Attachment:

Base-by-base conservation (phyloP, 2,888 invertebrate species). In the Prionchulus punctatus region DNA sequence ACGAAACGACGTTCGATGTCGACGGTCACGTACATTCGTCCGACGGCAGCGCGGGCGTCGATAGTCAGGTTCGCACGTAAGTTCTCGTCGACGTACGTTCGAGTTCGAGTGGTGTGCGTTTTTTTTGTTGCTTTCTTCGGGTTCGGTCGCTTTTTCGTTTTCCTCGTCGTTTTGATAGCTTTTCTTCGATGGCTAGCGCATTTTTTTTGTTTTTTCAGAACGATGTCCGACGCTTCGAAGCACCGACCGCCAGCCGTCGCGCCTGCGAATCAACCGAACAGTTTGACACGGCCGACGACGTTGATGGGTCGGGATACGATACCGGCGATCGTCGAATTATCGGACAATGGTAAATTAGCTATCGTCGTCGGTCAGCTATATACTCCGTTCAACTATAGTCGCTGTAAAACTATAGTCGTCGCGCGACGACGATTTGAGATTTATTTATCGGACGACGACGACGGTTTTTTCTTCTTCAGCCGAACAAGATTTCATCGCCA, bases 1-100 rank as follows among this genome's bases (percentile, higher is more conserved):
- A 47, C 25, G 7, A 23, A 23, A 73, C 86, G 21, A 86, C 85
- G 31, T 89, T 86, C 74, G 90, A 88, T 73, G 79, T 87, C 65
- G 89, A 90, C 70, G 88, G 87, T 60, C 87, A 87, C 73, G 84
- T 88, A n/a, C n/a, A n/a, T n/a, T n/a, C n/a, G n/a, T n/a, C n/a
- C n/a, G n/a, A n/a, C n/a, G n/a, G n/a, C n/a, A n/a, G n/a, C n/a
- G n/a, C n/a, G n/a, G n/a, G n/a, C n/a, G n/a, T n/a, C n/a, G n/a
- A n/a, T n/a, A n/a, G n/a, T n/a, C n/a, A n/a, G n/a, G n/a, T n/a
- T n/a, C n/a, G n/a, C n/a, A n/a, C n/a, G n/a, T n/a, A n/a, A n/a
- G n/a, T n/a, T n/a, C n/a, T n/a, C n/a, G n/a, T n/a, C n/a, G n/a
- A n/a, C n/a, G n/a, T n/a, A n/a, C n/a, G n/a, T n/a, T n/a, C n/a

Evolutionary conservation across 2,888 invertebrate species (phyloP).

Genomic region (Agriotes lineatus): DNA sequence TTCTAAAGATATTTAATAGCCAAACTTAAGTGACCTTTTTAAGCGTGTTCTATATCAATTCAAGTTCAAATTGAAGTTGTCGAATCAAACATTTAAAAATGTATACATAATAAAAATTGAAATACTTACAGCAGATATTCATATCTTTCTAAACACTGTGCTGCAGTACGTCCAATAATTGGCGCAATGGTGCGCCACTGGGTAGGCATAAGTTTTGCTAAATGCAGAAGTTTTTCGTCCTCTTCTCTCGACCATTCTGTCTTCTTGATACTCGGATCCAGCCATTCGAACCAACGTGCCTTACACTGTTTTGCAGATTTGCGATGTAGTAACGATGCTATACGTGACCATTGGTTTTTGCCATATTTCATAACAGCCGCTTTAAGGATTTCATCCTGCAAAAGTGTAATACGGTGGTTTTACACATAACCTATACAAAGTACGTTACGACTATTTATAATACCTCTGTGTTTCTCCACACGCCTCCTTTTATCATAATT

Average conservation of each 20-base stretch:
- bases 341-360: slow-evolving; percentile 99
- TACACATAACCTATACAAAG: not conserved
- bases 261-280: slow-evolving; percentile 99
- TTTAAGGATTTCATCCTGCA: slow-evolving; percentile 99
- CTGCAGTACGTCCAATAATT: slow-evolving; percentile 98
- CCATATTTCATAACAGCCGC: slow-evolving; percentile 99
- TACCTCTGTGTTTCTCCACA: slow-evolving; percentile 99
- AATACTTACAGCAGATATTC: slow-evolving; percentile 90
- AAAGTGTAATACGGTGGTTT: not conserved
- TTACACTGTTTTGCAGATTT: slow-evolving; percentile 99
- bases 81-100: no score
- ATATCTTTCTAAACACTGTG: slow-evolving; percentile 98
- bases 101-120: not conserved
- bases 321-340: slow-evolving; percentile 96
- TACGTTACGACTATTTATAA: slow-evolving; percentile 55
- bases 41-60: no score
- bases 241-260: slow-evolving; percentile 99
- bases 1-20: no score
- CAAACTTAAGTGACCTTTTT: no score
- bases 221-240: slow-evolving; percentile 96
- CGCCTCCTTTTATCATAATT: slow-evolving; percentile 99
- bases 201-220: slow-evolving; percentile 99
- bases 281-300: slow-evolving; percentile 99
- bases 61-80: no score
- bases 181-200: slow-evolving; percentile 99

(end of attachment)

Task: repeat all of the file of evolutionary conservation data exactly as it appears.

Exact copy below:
Base-by-base conservation (phyloP, 2,888 invertebrate species). In the Prionchulus punctatus region DNA sequence ACGAAACGACGTTCGATGTCGACGGTCACGTACATTCGTCCGACGGCAGCGCGGGCGTCGATAGTCAGGTTCGCACGTAAGTTCTCGTCGACGTACGTTCGAGTTCGAGTGGTGTGCGTTTTTTTTGTTGCTTTCTTCGGGTTCGGTCGCTTTTTCGTTTTCCTCGTCGTTTTGATAGCTTTTCTTCGATGGCTAGCGCATTTTTTTTGTTTTTTCAGAACGATGTCCGACGCTTCGAAGCACCGACCGCCAGCCGTCGCGCCTGCGAATCAACCGAACAGTTTGACACGGCCGACGACGTTGATGGGTCGGGATACGATACCGGCGATCGTCGAATTATCGGACAATGGTAAATTAGCTATCGTCGTCGGTCAGCTATATACTCCGTTCAACTATAGTCGCTGTAAAACTATAGTCGTCGCGCGACGACGATTTGAGATTTATTTATCGGACGACGACGACGGTTTTTTCTTCTTCAGCCGAACAAGATTTCATCGCCA, bases 1-100 rank as follows among this genome's bases (percentile, higher is more conserved):
- A 47, C 25, G 7, A 23, A 23, A 73, C 86, G 21, A 86, C 85
- G 31, T 89, T 86, C 74, G 90, A 88, T 73, G 79, T 87, C 65
- G 89, A 90, C 70, G 88, G 87, T 60, C 87, A 87, C 73, G 84
- T 88, A n/a, C n/a, A n/a, T n/a, T n/a, C n/a, G n/a, T n/a, C n/a
- C n/a, G n/a, A n/a, C n/a, G n/a, G n/a, C n/a, A n/a, G n/a, C n/a
- G n/a, C n/a, G n/a, G n/a, G n/a, C n/a, G n/a, T n/a, C n/a, G n/a
- A n/a, T n/a, A n/a, G n/a, T n/a, C n/a, A n/a, G n/a, G n/a, T n/a
- T n/a, C n/a, G n/a, C n/a, A n/a, C n/a, G n/a, T n/a, A n/a, A n/a
- G n/a, T n/a, T n/a, C n/a, T n/a, C n/a, G n/a, T n/a, C n/a, G n/a
- A n/a, C n/a, G n/a, T n/a, A n/a, C n/a, G n/a, T n/a, T n/a, C n/a

Evolutionary conservation across 2,888 invertebrate species (phyloP).

Genomic region (Agriotes lineatus): DNA sequence TTCTAAAGATATTTAATAGCCAAACTTAAGTGACCTTTTTAAGCGTGTTCTATATCAATTCAAGTTCAAATTGAAGTTGTCGAATCAAACATTTAAAAATGTATACATAATAAAAATTGAAATACTTACAGCAGATATTCATATCTTTCTAAACACTGTGCTGCAGTACGTCCAATAATTGGCGCAATGGTGCGCCACTGGGTAGGCATAAGTTTTGCTAAATGCAGAAGTTTTTCGTCCTCTTCTCTCGACCATTCTGTCTTCTTGATACTCGGATCCAGCCATTCGAACCAACGTGCCTTACACTGTTTTGCAGATTTGCGATGTAGTAACGATGCTATACGTGACCATTGGTTTTTGCCATATTTCATAACAGCCGCTTTAAGGATTTCATCCTGCAAAAGTGTAATACGGTGGTTTTACACATAACCTATACAAAGTACGTTACGACTATTTATAATACCTCTGTGTTTCTCCACACGCCTCCTTTTATCATAATT

Average conservation of each 20-base stretch:
- bases 341-360: slow-evolving; percentile 99
- TACACATAACCTATACAAAG: not conserved
- bases 261-280: slow-evolving; percentile 99
- TTTAAGGATTTCATCCTGCA: slow-evolving; percentile 99
- CTGCAGTACGTCCAATAATT: slow-evolving; percentile 98
- CCATATTTCATAACAGCCGC: slow-evolving; percentile 99
- TACCTCTGTGTTTCTCCACA: slow-evolving; percentile 99
- AATACTTACAGCAGATATTC: slow-evolving; percentile 90
- AAAGTGTAATACGGTGGTTT: not conserved
- TTACACTGTTTTGCAGATTT: slow-evolving; percentile 99
- bases 81-100: no score
- ATATCTTTCTAAACACTGTG: slow-evolving; percentile 98
- bases 101-120: not conserved
- bases 321-340: slow-evolving; percentile 96
- TACGTTACGACTATTTATAA: slow-evolving; percentile 55
- bases 41-60: no score
- bases 241-260: slow-evolving; percentile 99
- bases 1-20: no score
- CAAACTTAAGTGACCTTTTT: no score
- bases 221-240: slow-evolving; percentile 96
- CGCCTCCTTTTATCATAATT: slow-evolving; percentile 99
- bases 201-220: slow-evolving; percentile 99
- bases 281-300: slow-evolving; percentile 99
- bases 61-80: no score
- bases 181-200: slow-evolving; percentile 99